Interview with Professor of Economics Masao Suzuki
In 2023, there have been many announcements of layoffs by technology firms. This is a result of what the media calls post-COVID normalization. But this “normalization” has also shown that many technology companies that boomed during the pandemic were in fact overproducing and building new capacity too quickly, forcing them now to scale back.In the past ten days this slowdown in the technology industry spilled over into the banking system, triggered by the failure of Silicon Valley Bank, based in Santa Clara, California. Soon after the failure of SVB on Friday, March 10, regulators shut Signature Bank in New York. First Republic bank, headquartered in San Francisco, had to borrow $30 billion from other banks, under the direction of the Federal Reserve. The crisis even spilled overseas, as the troubled Swiss banking giant Credit Suisse was forced to sell itself to the even larger Swiss bank UBS.Fight Back! News sat down with Professor Suzuki to ask him about this crisis.Fight Back!: How is the failure of Silicon Valley Bank related the crisis unfolding in the technology industry?
Cracks appear in economy as government regulators shut down Silicon Valley bank
San José, CA – Cracks in economy began to show up as Silicon Valley Bank, based in Santa Clara, California, just north of San José, was shut down on Friday, March 10. The bank was the 18th largest bank in the United States, and mainly served high-tech startups, venture capitalists and wealthy individuals.
San José, CA – On Friday, November 4, the U.S. Department of Labor reported that the unemployment rate in October rose from 3.7% from 3.5% in September. The increase was even larger for Asian Americans and Latinos, who saw their unemployment rates rise by 0.4%, twice the overall rise.
San José, CA – Inflation as measured by the Consumer Price Index for Urban Wage Earners and Clerical Workers or CPI-W has been rising this year at the fastest rate in 40 years. This high inflation continued in September, with prices measured by CPI-W up 8.5% over a year ago. Higher prices combined with fewer hours means that the purchasing power of average weekly earnings for workers fell 3.5% from a year earlier.
San José, CA – On Friday, October 7 the U.S. Department of Labor released their report on new jobs and the unemployment rate in September. According to the Department of Labor, there were 263,000 more jobs in September than in August. This is the weakest job report since December of 2020.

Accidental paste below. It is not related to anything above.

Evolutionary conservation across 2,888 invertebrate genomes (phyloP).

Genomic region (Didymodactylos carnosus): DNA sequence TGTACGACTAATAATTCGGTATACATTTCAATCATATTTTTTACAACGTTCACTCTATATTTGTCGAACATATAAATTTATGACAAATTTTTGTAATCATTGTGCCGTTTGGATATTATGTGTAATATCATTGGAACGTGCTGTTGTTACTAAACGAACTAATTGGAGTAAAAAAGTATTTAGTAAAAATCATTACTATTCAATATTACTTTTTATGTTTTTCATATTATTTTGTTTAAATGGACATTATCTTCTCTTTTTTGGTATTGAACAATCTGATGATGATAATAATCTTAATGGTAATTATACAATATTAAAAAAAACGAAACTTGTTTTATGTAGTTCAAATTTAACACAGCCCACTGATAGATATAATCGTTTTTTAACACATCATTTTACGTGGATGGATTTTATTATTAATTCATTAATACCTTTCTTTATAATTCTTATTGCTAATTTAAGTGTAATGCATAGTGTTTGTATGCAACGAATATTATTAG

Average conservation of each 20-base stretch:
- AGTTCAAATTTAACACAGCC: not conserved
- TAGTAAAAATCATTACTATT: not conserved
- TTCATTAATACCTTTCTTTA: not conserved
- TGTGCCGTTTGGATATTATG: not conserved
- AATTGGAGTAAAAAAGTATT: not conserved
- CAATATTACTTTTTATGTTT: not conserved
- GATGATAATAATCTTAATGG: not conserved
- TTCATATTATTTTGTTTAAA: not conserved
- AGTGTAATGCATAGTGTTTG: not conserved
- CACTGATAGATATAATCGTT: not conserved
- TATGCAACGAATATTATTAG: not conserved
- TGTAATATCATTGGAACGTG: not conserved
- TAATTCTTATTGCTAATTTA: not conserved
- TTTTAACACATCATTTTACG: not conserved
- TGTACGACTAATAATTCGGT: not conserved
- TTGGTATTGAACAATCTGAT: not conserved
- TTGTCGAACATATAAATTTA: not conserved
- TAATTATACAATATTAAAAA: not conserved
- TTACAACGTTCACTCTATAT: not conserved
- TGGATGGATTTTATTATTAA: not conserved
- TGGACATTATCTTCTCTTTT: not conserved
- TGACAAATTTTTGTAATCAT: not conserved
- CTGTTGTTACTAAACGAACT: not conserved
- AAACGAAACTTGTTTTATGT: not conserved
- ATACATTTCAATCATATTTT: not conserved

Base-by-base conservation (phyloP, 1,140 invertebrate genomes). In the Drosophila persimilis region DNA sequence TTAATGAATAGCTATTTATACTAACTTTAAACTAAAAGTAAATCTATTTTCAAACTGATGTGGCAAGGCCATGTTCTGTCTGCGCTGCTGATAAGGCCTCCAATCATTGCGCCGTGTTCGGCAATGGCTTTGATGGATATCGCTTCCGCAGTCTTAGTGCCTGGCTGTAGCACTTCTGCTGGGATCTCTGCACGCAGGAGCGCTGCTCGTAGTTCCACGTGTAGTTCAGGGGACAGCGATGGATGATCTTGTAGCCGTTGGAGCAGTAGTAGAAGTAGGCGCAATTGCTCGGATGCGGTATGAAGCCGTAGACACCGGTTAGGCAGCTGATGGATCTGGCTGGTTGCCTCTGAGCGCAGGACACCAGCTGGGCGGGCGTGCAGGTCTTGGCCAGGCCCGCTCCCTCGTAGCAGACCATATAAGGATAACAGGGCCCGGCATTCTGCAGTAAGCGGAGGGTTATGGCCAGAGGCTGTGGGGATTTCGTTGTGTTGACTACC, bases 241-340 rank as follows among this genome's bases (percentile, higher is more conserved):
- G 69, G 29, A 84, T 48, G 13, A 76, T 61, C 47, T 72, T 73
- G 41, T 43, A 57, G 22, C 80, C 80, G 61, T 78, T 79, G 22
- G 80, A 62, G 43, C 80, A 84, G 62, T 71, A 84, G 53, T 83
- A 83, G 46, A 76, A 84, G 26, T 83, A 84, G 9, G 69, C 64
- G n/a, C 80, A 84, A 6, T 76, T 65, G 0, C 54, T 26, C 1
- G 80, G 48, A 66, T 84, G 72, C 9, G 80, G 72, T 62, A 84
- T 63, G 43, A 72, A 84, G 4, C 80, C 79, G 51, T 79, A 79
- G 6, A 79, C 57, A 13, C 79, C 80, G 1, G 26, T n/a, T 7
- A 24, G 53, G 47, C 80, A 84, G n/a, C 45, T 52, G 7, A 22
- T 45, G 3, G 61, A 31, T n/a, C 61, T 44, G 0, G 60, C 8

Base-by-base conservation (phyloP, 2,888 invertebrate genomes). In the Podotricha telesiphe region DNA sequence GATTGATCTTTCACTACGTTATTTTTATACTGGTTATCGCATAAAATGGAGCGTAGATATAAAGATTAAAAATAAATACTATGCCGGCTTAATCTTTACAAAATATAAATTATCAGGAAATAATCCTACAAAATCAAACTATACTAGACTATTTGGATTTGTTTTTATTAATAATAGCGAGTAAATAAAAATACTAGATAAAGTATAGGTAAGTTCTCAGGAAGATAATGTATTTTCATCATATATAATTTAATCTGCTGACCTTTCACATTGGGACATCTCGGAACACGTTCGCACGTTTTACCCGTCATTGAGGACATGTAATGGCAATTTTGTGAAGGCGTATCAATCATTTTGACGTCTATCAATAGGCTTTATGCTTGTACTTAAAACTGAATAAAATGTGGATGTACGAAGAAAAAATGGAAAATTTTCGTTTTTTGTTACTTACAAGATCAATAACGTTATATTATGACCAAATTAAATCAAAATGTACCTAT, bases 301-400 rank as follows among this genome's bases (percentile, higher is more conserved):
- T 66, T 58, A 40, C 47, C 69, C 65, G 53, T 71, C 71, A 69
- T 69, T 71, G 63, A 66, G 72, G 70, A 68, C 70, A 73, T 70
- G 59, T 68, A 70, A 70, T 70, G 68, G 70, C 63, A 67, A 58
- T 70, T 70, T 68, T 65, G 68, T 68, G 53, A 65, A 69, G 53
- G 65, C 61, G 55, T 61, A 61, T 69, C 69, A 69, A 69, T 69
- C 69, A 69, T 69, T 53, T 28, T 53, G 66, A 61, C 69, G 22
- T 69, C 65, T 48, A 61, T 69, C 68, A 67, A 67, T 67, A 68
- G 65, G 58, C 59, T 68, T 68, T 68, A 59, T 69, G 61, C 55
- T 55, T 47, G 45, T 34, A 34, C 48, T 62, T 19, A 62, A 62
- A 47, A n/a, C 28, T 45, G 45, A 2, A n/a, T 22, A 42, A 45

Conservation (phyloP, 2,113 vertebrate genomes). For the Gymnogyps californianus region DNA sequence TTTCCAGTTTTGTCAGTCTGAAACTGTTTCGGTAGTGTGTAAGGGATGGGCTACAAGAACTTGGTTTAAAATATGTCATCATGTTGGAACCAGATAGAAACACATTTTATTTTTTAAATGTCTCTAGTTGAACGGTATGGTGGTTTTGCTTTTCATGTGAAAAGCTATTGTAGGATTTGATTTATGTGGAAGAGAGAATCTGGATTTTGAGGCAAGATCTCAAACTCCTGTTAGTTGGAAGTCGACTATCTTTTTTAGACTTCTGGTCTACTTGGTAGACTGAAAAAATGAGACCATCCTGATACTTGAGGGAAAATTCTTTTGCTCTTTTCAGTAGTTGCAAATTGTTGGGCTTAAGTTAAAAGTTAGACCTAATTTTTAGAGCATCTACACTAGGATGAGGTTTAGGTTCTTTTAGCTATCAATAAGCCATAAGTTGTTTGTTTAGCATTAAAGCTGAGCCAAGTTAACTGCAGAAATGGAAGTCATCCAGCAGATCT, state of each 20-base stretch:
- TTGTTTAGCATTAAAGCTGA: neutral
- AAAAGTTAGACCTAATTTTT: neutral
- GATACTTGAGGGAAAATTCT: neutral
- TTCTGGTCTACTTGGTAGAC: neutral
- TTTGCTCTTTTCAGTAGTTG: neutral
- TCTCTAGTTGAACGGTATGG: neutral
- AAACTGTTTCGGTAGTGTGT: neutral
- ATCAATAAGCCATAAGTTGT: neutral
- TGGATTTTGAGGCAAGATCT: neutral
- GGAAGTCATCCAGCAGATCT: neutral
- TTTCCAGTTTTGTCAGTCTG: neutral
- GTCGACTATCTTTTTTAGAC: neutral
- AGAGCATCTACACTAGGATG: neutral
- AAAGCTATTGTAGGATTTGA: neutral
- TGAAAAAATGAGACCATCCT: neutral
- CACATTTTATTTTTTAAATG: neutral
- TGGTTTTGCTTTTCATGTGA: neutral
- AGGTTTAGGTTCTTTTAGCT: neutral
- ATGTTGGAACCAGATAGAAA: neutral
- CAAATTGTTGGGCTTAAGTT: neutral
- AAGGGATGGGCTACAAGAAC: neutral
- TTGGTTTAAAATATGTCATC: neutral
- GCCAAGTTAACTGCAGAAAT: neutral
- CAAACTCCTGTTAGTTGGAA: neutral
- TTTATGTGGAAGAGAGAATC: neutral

San José, CA – On July 29, the Bureau of Economic Analysis released their report on Gross Domestic Product for the second quarter of the year, April to June. GDP went down at a 0.9% annual rate. This followed a decline of 1.6% in GDP in the first three months of the year.
Working households struggle as wages don’t keep up
San José, CA – On Friday, June 10, the Bureau of Labor Statistics reported that prices for workers’ families, the so-called Consumer Price Index-Wage or CPI-W rose by 9.3% as compared to prices a year ago. This rate of inflation is near a 40-year high, only exceeded by the 9.4% increase in March. The last time that prices rose so quickly was in November of 1981.
San José, CA – On Monday, May 9, U.S. stock prices continued to fall, with the broadest index, the S&P 500, losing more than 3%. This is the biggest one-day drop in stock prices since the onset of COVID in the United States in early 2020. The S&P 500 has fallen 17% since hitting an all-time record high in late March. This is approaching the 20% drop that is labeled a “bear market.” Stock prices of high-tech companies have fallen even more, with the technology-heavy NASDAQ index already in bear market territory.
San José, CA – Fifty years ago, on August 15, 1971, then-President Nixon ended the U.S. dollar’s link with gold. This marked a retreat from the economic supremacy of the United States after World War II. Less than four years later, the fall of Saigon marked a defeat for the United States and a turning point in U.S. domination of the developing world.
San José, CA – On Friday June 4, the U.S. Department of Labor monthly report on the job market for May 2021 showed that 559,000 new jobs were created, bouncing back from the poor showing the month before. But the economy remained down 7.6 million jobs from February 2020, when the recession began. If job creation continues at the same rate as in May, it would still take until summer of 2022 to reach the pre-pandemic level.